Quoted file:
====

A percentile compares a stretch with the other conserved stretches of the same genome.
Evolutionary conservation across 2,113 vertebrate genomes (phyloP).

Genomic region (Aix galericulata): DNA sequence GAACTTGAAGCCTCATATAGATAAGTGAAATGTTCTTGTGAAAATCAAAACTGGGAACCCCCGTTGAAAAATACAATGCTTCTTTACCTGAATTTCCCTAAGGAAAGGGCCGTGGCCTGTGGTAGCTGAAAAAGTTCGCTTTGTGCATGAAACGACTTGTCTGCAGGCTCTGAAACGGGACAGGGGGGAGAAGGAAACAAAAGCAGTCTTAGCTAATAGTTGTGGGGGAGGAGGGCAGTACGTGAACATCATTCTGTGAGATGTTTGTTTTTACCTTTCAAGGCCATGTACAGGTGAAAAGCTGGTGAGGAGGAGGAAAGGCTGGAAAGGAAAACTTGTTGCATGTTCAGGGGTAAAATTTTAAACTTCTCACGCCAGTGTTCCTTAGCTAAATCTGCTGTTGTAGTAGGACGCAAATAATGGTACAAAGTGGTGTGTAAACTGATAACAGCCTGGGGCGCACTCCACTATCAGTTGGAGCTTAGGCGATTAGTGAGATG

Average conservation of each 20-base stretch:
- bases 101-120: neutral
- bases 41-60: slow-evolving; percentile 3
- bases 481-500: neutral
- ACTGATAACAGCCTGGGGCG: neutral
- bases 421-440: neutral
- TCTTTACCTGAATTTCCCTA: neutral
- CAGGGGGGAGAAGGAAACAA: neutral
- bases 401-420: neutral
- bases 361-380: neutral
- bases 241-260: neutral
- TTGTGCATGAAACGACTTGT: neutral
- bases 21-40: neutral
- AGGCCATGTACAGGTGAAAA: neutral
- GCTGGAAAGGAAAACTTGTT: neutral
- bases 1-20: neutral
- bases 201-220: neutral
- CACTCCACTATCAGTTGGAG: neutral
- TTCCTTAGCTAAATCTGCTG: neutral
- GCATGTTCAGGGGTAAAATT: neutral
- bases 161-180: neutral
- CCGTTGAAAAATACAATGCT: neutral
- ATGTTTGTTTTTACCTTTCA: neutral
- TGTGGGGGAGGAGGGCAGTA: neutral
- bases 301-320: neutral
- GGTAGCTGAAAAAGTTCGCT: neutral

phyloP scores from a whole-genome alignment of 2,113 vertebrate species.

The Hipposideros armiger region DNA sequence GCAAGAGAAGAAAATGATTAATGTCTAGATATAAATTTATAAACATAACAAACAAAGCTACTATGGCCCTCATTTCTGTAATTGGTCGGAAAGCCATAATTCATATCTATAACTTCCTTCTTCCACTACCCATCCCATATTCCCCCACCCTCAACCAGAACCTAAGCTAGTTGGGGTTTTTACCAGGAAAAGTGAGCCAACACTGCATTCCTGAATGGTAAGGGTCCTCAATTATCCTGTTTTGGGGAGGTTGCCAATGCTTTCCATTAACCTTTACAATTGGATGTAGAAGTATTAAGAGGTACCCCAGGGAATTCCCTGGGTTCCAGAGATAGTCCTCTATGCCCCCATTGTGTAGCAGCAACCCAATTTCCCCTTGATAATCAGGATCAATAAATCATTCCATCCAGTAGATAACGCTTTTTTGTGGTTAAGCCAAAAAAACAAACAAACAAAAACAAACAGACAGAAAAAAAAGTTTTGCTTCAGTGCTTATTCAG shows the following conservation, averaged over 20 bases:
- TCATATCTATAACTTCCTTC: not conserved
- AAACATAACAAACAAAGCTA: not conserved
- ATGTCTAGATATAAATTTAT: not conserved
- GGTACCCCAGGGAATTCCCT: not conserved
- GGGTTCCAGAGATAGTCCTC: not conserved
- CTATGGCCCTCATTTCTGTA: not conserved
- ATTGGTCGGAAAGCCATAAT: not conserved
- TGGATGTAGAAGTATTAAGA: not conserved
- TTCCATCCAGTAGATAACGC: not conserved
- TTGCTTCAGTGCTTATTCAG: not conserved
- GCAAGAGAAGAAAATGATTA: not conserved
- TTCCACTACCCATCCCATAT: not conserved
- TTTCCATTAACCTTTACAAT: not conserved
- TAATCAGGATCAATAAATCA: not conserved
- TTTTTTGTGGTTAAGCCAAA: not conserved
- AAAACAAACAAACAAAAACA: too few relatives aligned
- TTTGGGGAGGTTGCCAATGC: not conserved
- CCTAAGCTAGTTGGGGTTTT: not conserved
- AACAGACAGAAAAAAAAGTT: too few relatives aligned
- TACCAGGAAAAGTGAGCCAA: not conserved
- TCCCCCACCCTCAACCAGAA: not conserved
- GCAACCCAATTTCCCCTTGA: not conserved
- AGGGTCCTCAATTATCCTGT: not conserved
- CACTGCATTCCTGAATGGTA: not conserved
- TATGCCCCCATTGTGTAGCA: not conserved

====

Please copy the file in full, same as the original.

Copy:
A percentile compares a stretch with the other conserved stretches of the same genome.
Evolutionary conservation across 2,113 vertebrate genomes (phyloP).

Genomic region (Aix galericulata): DNA sequence GAACTTGAAGCCTCATATAGATAAGTGAAATGTTCTTGTGAAAATCAAAACTGGGAACCCCCGTTGAAAAATACAATGCTTCTTTACCTGAATTTCCCTAAGGAAAGGGCCGTGGCCTGTGGTAGCTGAAAAAGTTCGCTTTGTGCATGAAACGACTTGTCTGCAGGCTCTGAAACGGGACAGGGGGGAGAAGGAAACAAAAGCAGTCTTAGCTAATAGTTGTGGGGGAGGAGGGCAGTACGTGAACATCATTCTGTGAGATGTTTGTTTTTACCTTTCAAGGCCATGTACAGGTGAAAAGCTGGTGAGGAGGAGGAAAGGCTGGAAAGGAAAACTTGTTGCATGTTCAGGGGTAAAATTTTAAACTTCTCACGCCAGTGTTCCTTAGCTAAATCTGCTGTTGTAGTAGGACGCAAATAATGGTACAAAGTGGTGTGTAAACTGATAACAGCCTGGGGCGCACTCCACTATCAGTTGGAGCTTAGGCGATTAGTGAGATG

Average conservation of each 20-base stretch:
- bases 101-120: neutral
- bases 41-60: slow-evolving; percentile 3
- bases 481-500: neutral
- ACTGATAACAGCCTGGGGCG: neutral
- bases 421-440: neutral
- TCTTTACCTGAATTTCCCTA: neutral
- CAGGGGGGAGAAGGAAACAA: neutral
- bases 401-420: neutral
- bases 361-380: neutral
- bases 241-260: neutral
- TTGTGCATGAAACGACTTGT: neutral
- bases 21-40: neutral
- AGGCCATGTACAGGTGAAAA: neutral
- GCTGGAAAGGAAAACTTGTT: neutral
- bases 1-20: neutral
- bases 201-220: neutral
- CACTCCACTATCAGTTGGAG: neutral
- TTCCTTAGCTAAATCTGCTG: neutral
- GCATGTTCAGGGGTAAAATT: neutral
- bases 161-180: neutral
- CCGTTGAAAAATACAATGCT: neutral
- ATGTTTGTTTTTACCTTTCA: neutral
- TGTGGGGGAGGAGGGCAGTA: neutral
- bases 301-320: neutral
- GGTAGCTGAAAAAGTTCGCT: neutral

phyloP scores from a whole-genome alignment of 2,113 vertebrate species.

The Hipposideros armiger region DNA sequence GCAAGAGAAGAAAATGATTAATGTCTAGATATAAATTTATAAACATAACAAACAAAGCTACTATGGCCCTCATTTCTGTAATTGGTCGGAAAGCCATAATTCATATCTATAACTTCCTTCTTCCACTACCCATCCCATATTCCCCCACCCTCAACCAGAACCTAAGCTAGTTGGGGTTTTTACCAGGAAAAGTGAGCCAACACTGCATTCCTGAATGGTAAGGGTCCTCAATTATCCTGTTTTGGGGAGGTTGCCAATGCTTTCCATTAACCTTTACAATTGGATGTAGAAGTATTAAGAGGTACCCCAGGGAATTCCCTGGGTTCCAGAGATAGTCCTCTATGCCCCCATTGTGTAGCAGCAACCCAATTTCCCCTTGATAATCAGGATCAATAAATCATTCCATCCAGTAGATAACGCTTTTTTGTGGTTAAGCCAAAAAAACAAACAAACAAAAACAAACAGACAGAAAAAAAAGTTTTGCTTCAGTGCTTATTCAG shows the following conservation, averaged over 20 bases:
- TCATATCTATAACTTCCTTC: not conserved
- AAACATAACAAACAAAGCTA: not conserved
- ATGTCTAGATATAAATTTAT: not conserved
- GGTACCCCAGGGAATTCCCT: not conserved
- GGGTTCCAGAGATAGTCCTC: not conserved
- CTATGGCCCTCATTTCTGTA: not conserved
- ATTGGTCGGAAAGCCATAAT: not conserved
- TGGATGTAGAAGTATTAAGA: not conserved
- TTCCATCCAGTAGATAACGC: not conserved
- TTGCTTCAGTGCTTATTCAG: not conserved
- GCAAGAGAAGAAAATGATTA: not conserved
- TTCCACTACCCATCCCATAT: not conserved
- TTTCCATTAACCTTTACAAT: not conserved
- TAATCAGGATCAATAAATCA: not conserved
- TTTTTTGTGGTTAAGCCAAA: not conserved
- AAAACAAACAAACAAAAACA: too few relatives aligned
- TTTGGGGAGGTTGCCAATGC: not conserved
- CCTAAGCTAGTTGGGGTTTT: not conserved
- AACAGACAGAAAAAAAAGTT: too few relatives aligned
- TACCAGGAAAAGTGAGCCAA: not conserved
- TCCCCCACCCTCAACCAGAA: not conserved
- GCAACCCAATTTCCCCTTGA: not conserved
- AGGGTCCTCAATTATCCTGT: not conserved
- CACTGCATTCCTGAATGGTA: not conserved
- TATGCCCCCATTGTGTAGCA: not conserved